The so-called "Counter-Earth," which is hidden on the opposite side of the Sun from our Earth, came originally from outside the Solar System. It is inhabited by several more or less humanoid species, of whom the dominant called themselves the P'o-nya, or 'Great Race', and called their planet Hla-tur, which means simply 'The World'. Their language they called Hla-kyi, which means 'The Speech'; it is no longer a living language, and is now called Tho-kyi, or 'High Speech'.

After they brought their planet here and parked it in its present orbit (by a technology now lost), the Great Race fought a great war, whose origins and course are now the stuff of legend, for it resulted in the near-complete collapse of their spacefaring civilization. In the end they were divided into two peoples, who continue to war intermittently against each other, and against the lesser peoples of Hla-tur. Over the course of time, the speech of these two peoples diverged into separate languages, called Po'-qi and KÚl-yi, 'West-Speech' and 'East-Speech' (< Poko-kyi, K'ola-kyi). These are the major languages of the Contraterran language-family.


Tho-kyi has a series of stops with four points of articulation: p t k '. All but the glottal stop have five variants: simple (p t k), aspirate (ph th kh), glottal (p' t' k'), palatal (py ty ky), and labial (pw tw kw). There is no phonemic voice distinction, but intervocalic consonants are voiced allophones: which is to say that the k in Tho-kyi was actually pronounced like g, but the original speakers of it couldn't tell the difference.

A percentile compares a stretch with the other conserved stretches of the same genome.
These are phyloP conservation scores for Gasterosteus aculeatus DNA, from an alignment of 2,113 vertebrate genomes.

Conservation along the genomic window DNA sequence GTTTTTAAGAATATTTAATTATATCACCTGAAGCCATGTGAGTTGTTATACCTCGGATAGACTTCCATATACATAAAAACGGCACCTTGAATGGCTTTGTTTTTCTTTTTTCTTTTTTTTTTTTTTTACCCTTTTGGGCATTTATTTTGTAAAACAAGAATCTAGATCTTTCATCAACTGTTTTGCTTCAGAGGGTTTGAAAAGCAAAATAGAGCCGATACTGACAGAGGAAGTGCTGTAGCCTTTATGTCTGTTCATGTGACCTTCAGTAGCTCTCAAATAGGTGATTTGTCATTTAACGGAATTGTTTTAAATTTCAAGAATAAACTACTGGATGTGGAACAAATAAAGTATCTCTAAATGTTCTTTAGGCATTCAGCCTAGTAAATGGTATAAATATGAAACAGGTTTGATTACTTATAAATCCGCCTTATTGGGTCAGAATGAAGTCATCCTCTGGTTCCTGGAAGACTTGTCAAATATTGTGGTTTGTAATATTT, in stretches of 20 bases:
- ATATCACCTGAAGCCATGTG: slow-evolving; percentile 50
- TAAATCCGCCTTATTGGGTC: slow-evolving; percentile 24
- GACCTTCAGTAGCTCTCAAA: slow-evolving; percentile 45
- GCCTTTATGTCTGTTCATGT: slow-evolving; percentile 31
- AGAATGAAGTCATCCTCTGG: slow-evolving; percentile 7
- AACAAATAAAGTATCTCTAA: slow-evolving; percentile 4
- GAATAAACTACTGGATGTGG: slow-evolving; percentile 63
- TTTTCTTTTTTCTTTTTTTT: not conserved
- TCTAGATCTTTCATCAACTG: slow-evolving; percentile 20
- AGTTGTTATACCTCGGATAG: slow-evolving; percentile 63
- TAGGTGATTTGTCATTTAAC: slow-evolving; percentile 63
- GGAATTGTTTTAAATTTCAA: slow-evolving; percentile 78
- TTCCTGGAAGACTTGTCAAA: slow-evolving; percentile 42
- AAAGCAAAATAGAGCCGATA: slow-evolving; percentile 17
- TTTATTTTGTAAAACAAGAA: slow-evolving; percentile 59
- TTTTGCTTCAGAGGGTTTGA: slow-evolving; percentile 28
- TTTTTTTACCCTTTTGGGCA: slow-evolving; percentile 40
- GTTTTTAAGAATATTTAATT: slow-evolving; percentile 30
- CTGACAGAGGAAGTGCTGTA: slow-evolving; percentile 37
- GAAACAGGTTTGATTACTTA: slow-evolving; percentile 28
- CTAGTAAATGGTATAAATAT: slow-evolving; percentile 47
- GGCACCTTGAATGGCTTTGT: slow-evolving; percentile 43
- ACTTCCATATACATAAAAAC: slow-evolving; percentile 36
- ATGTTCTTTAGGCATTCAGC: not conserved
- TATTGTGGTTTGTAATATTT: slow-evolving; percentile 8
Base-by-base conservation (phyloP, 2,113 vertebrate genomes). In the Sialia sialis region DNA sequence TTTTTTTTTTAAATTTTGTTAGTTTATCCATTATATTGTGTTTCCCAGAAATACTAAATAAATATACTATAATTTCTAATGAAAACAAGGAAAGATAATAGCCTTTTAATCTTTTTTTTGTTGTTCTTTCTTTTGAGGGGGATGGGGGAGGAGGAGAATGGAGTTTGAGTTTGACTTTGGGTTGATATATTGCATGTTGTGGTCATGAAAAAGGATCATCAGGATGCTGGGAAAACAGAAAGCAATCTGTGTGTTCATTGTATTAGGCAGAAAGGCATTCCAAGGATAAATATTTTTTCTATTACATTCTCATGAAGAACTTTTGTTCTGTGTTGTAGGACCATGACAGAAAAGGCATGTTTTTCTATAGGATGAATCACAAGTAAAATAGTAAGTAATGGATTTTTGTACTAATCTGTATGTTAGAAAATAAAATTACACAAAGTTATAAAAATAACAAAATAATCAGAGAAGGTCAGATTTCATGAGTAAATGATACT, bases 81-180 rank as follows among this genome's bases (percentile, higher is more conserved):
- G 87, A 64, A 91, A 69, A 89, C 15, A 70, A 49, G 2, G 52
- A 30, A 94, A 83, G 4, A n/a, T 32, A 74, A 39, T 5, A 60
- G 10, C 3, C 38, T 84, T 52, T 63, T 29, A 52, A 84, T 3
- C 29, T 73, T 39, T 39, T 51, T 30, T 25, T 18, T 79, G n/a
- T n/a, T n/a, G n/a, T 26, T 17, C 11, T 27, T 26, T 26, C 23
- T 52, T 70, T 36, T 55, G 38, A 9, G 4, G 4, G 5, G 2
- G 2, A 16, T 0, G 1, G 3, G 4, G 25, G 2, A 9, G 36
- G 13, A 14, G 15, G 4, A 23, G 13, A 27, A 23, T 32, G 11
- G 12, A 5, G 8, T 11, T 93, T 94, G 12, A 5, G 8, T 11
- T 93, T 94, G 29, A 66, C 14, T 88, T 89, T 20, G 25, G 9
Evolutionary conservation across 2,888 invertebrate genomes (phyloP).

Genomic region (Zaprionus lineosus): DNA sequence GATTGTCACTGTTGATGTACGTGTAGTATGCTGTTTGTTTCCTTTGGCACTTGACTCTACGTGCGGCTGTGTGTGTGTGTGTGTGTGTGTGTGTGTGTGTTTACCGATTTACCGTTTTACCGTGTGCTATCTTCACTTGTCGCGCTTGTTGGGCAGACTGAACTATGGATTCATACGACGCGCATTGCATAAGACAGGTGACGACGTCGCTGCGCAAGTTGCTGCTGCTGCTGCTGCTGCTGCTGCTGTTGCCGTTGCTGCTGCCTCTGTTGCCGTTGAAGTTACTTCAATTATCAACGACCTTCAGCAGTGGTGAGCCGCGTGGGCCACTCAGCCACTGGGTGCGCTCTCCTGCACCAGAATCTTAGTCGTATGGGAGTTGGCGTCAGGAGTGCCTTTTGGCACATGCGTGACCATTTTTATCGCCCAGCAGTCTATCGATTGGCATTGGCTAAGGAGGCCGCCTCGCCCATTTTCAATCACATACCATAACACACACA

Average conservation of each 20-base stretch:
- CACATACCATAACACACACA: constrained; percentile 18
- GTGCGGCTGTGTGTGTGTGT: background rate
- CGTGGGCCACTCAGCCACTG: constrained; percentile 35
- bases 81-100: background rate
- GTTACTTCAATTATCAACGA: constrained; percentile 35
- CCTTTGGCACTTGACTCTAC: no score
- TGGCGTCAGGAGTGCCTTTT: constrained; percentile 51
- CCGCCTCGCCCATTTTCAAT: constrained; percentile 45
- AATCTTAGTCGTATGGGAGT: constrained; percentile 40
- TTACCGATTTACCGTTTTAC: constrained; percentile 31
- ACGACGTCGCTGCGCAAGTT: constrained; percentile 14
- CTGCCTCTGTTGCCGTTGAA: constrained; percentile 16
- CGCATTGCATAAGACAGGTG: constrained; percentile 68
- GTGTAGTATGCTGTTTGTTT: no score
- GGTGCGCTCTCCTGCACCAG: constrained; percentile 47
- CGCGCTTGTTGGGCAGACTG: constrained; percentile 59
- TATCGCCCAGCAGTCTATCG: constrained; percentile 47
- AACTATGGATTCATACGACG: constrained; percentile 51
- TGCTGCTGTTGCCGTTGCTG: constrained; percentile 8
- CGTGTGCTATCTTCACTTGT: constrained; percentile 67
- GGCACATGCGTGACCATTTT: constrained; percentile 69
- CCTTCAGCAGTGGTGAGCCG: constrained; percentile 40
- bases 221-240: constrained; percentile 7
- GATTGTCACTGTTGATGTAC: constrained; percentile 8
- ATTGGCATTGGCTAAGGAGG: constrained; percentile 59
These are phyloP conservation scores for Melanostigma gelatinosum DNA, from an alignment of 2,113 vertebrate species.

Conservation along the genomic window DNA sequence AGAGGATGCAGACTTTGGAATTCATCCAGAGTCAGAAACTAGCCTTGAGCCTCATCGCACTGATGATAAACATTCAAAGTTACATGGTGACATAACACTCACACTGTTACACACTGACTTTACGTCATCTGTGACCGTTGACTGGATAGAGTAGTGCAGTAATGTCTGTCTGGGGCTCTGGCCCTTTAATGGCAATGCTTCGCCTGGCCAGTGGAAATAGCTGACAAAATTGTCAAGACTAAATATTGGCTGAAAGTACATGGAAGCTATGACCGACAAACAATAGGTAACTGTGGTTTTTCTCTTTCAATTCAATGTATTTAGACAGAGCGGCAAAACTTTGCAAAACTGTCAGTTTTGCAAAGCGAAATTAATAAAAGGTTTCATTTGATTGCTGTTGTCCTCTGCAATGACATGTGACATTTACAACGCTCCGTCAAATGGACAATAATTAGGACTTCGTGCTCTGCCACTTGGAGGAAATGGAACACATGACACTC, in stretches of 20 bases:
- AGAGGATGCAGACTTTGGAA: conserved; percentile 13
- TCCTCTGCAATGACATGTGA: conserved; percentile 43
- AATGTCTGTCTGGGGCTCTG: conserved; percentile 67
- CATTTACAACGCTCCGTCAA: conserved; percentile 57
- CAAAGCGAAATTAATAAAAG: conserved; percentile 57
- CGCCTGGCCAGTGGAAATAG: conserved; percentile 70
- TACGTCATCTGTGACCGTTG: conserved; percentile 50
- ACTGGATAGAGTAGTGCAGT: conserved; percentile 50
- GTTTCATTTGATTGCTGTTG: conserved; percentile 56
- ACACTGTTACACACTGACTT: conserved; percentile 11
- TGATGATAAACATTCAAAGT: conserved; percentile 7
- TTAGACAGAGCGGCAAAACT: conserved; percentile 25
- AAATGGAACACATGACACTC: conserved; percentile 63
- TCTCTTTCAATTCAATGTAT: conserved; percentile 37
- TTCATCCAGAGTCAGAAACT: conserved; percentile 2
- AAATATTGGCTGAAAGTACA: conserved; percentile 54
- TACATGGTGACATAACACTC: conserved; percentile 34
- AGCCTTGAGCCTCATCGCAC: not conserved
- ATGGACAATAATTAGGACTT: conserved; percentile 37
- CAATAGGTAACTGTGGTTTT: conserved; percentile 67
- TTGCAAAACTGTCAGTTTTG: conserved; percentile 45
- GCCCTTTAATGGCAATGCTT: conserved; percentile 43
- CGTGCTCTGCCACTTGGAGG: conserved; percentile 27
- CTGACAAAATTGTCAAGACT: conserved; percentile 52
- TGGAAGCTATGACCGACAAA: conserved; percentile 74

There are two liquids, l r, with five variants, similar to the stops: l r, hl hr, 'l 'r, ly ry, lw rw. There is one nasal, of which m n ng are allophones: m before p, ng before k ' h.

There is one sibilant with five variants: s hs s' sy sw, and the intervocalic allophone z. Hs is a difficult sound for English-speakers: try pronouncing h and s at the same time. For convenience, it may be approximated as sh in 'shush' (which is how all but the most pedantic Contraterrans now pronounce it). The glottal fricative h has variants hy hw and the allophone [x] after vowels: thus loh 'beam of an energy-weapon' is pronounced like 'loch'.

Finally, there are the two semivowels, y w, and five vowels i e a o u. The vowels vary allophonically, so that (for example) the o in ho (an interjection used to introduce a request or suggestion) is pronounced more like the o in 'hoe' than the o in loh; but again, it's not a difference that native speakers could discern.